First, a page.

A Family Reunion by Patrica Scanlan
I never really know what sorts of books I’m going to write, nor do I have any plan for a book, preferring to wait for an idea to come to me, in some way, shape or form, when I least expect it. Some of my best ideas have come to me standing at the kitchen sink, looking out the window.
The idea for A Family Reunion came about in August two years ago, when I had been to visit and tend to my parents’ graves down in County Wexford. I spent all my childhood summers in Rosslare Harbour, so my sister and I went for a walk on a beautiful, out-of-the-way beach called St Helen’s, which is overlooked by a big rambling house called The Four Winds.
Perched on a cliff, with bockety wooden steps down to the strand, the house is owned by an order of nuns. They come for their holidays, and can swim in the glittering sea that laps the small curving beach beneath them in this small piece of heaven.
I was thinking about all the women who had come to this beautiful house for respite. Had they all wanted to be nuns? Had they had a vocation, or were they fulfilled in their chosen life path? Were some of them there for reasons other than ‘the calling’, which left them sad, unhappy that they’d missed their chance to marry and have children?
My sister and I strolled along the beach chatting and I thought how lucky I was to have such a great sister. We get on extremely well and have shared the ups and downs of life and have been together through thick and thin.
And then inspiration hit!
Not all of us are lucky enough to get on well with our siblings, but at the end of the day family is often all we’ve got. What if I had a sister I loathed? (And I know many people who, unfortunately, have that sort of sibling relationship.)
And so my characters were born. Brigid, an eighty-year-old nun, and her younger sister Imelda have always been at loggerheads. Imelda deeply resented Brigid’s leaving home to become a nun, while she was left to look after aging parents, the family home and farm, as well as rearing a family of her own, while supporting her husband’s retail business.
I decided to write a generational novel about a family of four feisty women – sisters, mothers, grandmother and granddaughter – from the fifties up to the present day, and an explosive family reunion where all hell breaks loose. Brigid’s eightieth birthday party is the catalyst for the massive family row, started – of course – by Imelda, who is raging at the fuss being made of her older sister when she, Imelda, knows the real reason Brigid escaped to the convent – and an adventure-filled life in Africa – not because she had a vocation, but because she wanted to get away from her hidden past in their small rural village.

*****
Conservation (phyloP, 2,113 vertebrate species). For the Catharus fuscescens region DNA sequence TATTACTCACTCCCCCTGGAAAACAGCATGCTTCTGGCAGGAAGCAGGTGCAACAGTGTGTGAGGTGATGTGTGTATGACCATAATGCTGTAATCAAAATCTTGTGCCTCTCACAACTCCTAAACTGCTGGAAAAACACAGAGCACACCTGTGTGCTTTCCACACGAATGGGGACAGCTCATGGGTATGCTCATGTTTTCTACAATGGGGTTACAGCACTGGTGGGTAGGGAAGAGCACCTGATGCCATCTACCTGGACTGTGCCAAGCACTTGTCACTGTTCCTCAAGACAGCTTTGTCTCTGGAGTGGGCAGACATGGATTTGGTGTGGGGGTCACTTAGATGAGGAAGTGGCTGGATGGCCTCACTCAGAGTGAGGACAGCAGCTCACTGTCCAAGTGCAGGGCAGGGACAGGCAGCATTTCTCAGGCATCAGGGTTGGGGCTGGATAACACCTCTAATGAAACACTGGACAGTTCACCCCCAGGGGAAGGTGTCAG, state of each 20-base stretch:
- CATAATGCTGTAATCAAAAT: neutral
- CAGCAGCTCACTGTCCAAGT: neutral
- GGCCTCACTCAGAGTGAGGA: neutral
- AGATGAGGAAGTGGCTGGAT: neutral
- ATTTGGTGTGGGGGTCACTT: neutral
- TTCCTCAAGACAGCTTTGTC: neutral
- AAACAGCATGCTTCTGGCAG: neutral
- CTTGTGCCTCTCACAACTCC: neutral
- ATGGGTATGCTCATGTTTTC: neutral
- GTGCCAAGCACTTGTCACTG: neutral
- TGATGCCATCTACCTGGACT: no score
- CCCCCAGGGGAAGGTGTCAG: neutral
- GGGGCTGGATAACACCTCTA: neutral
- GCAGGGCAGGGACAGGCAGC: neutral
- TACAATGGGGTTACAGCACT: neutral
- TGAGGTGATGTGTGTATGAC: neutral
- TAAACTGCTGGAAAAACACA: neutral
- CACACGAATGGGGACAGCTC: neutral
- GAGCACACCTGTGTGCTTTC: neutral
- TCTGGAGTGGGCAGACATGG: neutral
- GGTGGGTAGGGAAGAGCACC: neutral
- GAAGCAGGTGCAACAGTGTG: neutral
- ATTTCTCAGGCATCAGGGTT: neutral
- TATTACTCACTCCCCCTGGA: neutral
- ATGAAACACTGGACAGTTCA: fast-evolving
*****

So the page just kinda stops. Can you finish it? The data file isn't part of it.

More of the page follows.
Accusations are hurled, harsh words are spoken, secrets are revealed and it seems that there will never be reconciliation.
Brigid’s niece, and Imelda’s daughter, Marie-Claire, a young woman in her thirties has left Canada to come home to nurse a broken heart, having discovered that her partner, Marc, is having an affair with an office colleague. Her mother, Keelin, Imelda’s daughter, has long had a rancorous relationship with Imelda, and loves her aunt Brigid, another reason for Imelda to be jealous.
The family are all furious with Imelda, for her outburst and for ruining Brigid’s party but Imelda nurses a deep hurt and pain of her own, and a secret she has carried for most of her marriage. Everything is not as it seems.
Can the women forgive each other and put the past behind them, or is it far too late to release old hurts and jealousies and seek an understanding from the other’s point of view?
Can Marie-Claire forgive Marc and return to Canada, or will she make a new life for herself in Ireland, where an exciting business proposition beckons? Can Keelin finally begin to forge a new relationship with her mother, now that she knows the truth behind Imelda’s bitterness?
And can Brigid and Imelda, even after all these years of animosity, realise that sisters make the best friends in the world?
I had a wonderful time writing A Family Reunion. I never knew what twists and turns were going to emerge as I went down paths I hadn’t known I would travel. In the same way as the characters have had twists and turns in their journeys, so too has this book’s title. We originally published it (at the start of the pandemic . . . I know!) as The Liberation of Brigid Dunne, but as lockdowns occurred and families were distanced from each other, reunions have acquired an even more poignant significance than before, and my publishers and I felt that the title, A Family Reunion would really strike a chord with new readers, especially around its Mother’s Day publication.
I hope, dear reader, that you enjoy reading about my four feisty women, as much as I have enjoyed writing about them.